Vague Market Anxieties
Jude Wanniski with Paul Hoffmeister
May 12, 2005

The stock market has been bouncing around in an odd way I`ve rarely seen before in my 30 years of following it on a daily basis persistent 1% moves up and down in a fairly narrow trading range. This surely reflects the multiple variables, pro and con, that are hitting Wall Street from different directions. It is also leading to a frenzy among market commentators to ascribe reasons for the gyrations. Here are a few of our thoughts:

HEDGE FUNDS: For two or three days market downdrafts were being linked to rumors that the problems GM and Ford are having with their outsized pension-fund liabilities were about to send a host of hedge funds belly-up, those with big holdings of GM`s "junk bonds" (according to Standard and Poor`s rating service). We could not see any such connection. Even if there were a host of hedge funds about to fail for having made bad bets, which there do not appear to be, they should have no adverse effects on the broad market. Hedge funds as much as mutual funds are "derivatives," and as such fail or succeed when their investments in the primary assets in their portfolios fall or rise. As for the unfunded pension liabilities of GM, all they need is a sweet 20% rally in the broad equity indices and they would be out of trouble.

SOX: The Sarbanes-Oxley burden continues to weigh on publicly traded companies. Inside the new $295 billion highway spending bill expected to pass the Senate Friday, a provision exists requiring CEO's to personally certify corporate tax returns and ensure that procedures are in place to assure the returns' accuracy. This is one of the many bad ideas floated around when SOX was originally created in 2002 that didn`t make its way into law, bringing some relief to the DOW which lost 800 points during that time. There is still a chance the highway bill will be vetoed by the President, who has threatened to do so if the bill exceeded the $284 billion figure passed by the House. The SOX provision might also be stripped in conference. It's surprising this bum idea is still alive in a GOP government, with the U.S. Chamber of Commerce vigorously opposing it. There appears to be no leadership by the White House, Treasury, Congress, or the SEC to relieve public companies of the costly burdens of SOX compliance. Today, SEC Chairman Bill Donaldson even praised the infamous section 404 for having "the greatest long-term potential to improve the quality and usefulness of corporate reporting of this era`s corporate reforms."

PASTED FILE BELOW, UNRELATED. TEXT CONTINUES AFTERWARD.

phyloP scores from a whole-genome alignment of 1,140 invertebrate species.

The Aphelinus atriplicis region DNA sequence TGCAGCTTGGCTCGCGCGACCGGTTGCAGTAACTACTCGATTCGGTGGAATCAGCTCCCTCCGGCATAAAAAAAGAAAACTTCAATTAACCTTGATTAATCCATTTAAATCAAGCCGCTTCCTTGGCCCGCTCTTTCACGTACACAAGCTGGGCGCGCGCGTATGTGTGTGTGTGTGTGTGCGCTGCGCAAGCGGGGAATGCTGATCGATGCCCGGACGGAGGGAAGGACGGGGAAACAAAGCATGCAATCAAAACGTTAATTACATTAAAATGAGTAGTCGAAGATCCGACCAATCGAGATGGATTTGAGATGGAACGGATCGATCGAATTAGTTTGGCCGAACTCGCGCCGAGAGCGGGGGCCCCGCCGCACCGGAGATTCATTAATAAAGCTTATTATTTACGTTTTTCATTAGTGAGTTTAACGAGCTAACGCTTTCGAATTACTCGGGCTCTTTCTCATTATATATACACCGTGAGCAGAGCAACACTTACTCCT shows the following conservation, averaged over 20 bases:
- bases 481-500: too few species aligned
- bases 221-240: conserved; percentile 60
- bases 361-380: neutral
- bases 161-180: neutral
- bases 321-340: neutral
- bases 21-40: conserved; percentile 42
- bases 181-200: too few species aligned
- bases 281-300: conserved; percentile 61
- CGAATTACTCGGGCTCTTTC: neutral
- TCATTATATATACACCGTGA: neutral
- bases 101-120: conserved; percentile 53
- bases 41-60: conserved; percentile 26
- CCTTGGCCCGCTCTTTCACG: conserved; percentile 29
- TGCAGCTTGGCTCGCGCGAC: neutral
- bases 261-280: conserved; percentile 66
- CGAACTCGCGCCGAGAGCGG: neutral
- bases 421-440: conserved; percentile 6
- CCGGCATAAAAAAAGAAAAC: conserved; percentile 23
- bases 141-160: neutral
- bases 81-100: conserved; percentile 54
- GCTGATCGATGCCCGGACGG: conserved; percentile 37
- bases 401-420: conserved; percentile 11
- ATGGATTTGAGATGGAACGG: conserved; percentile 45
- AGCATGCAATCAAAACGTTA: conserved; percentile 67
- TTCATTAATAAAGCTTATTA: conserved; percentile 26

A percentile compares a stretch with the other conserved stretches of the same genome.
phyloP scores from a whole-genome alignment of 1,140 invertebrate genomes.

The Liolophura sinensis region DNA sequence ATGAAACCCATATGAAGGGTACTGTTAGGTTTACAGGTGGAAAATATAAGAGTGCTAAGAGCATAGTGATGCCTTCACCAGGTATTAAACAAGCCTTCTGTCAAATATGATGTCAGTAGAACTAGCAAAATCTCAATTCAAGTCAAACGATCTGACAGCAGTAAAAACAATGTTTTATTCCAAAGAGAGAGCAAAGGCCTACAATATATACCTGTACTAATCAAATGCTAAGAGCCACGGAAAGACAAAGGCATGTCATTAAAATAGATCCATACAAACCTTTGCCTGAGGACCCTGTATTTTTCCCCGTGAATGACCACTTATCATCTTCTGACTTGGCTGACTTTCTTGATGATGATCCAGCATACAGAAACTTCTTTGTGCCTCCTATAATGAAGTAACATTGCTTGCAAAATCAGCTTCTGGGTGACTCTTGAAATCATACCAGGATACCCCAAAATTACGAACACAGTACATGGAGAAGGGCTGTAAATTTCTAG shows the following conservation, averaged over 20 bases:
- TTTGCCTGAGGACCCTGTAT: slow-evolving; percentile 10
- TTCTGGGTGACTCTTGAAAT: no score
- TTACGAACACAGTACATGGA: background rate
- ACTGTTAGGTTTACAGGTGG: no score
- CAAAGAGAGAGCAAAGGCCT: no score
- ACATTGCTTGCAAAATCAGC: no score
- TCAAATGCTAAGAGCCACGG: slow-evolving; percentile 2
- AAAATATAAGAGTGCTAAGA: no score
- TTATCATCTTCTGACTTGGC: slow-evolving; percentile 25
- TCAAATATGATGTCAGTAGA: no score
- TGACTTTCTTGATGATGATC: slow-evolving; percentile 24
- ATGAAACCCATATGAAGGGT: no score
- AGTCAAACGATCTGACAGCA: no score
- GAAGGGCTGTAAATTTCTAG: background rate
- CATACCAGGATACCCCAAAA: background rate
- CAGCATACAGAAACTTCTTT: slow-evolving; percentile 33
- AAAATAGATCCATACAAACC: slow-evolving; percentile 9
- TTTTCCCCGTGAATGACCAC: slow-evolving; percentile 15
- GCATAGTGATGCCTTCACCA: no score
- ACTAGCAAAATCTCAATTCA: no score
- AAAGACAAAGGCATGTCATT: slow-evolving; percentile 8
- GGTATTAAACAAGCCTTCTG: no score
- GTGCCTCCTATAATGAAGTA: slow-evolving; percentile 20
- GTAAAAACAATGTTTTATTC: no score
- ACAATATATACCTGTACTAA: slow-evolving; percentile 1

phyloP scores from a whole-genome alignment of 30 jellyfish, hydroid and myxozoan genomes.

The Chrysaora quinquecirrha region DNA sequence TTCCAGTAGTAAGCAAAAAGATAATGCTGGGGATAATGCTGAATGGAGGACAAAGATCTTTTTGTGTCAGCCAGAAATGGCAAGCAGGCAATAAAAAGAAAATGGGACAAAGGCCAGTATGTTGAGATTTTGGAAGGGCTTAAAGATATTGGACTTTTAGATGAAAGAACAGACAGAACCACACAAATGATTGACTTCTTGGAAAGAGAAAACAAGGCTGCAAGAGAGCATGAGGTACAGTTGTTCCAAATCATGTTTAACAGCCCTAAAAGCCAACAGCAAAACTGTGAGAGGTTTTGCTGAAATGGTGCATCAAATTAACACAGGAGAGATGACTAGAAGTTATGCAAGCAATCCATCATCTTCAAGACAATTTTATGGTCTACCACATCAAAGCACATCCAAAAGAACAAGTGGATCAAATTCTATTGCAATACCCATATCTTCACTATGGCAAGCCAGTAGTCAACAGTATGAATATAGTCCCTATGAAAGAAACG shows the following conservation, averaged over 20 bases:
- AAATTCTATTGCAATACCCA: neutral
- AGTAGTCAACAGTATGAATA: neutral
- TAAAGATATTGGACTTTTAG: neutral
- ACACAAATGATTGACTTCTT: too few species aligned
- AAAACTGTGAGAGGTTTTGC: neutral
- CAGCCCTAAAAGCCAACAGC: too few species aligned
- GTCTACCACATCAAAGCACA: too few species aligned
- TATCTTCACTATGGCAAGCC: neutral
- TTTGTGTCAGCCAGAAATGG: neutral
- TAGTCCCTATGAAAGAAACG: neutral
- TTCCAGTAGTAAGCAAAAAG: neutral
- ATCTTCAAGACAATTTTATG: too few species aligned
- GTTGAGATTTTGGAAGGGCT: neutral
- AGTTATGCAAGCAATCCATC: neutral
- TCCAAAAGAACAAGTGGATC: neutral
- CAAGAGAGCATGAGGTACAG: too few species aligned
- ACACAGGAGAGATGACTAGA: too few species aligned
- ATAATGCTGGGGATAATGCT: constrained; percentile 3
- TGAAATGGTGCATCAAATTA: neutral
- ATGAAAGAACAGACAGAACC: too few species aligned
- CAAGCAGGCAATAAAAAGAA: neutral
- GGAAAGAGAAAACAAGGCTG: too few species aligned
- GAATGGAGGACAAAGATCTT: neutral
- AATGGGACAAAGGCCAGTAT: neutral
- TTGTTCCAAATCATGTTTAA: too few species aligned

FED: We never know from day to day what new bit of information will swing on when the Fed will find a "natural" funds rate to its liking. We`d of course like the Fed to stop raising rates now that funds are at 3%. We`ve been hoping the new Dallas Fed President, Richard Fisher, would take the lead in recommending a pause, but his maiden speech in Dallas last week, while superior in most particulars, at least hinted he may be happy on the current track. On the other hand, St. Louis Fed President Bill Poole yesterday told a St. Louis business group that because the 10-year note is even below where it was when the Fed last June began hiking funds, "that suggests that the market is confident of the FOMC`s resolve to keep inflation well-controlled." It is nice to see gold continuing to decline, which will lead more quickly to a flatter yield curve, further discouraging rate hikes. We will continue to examine these tea leaves.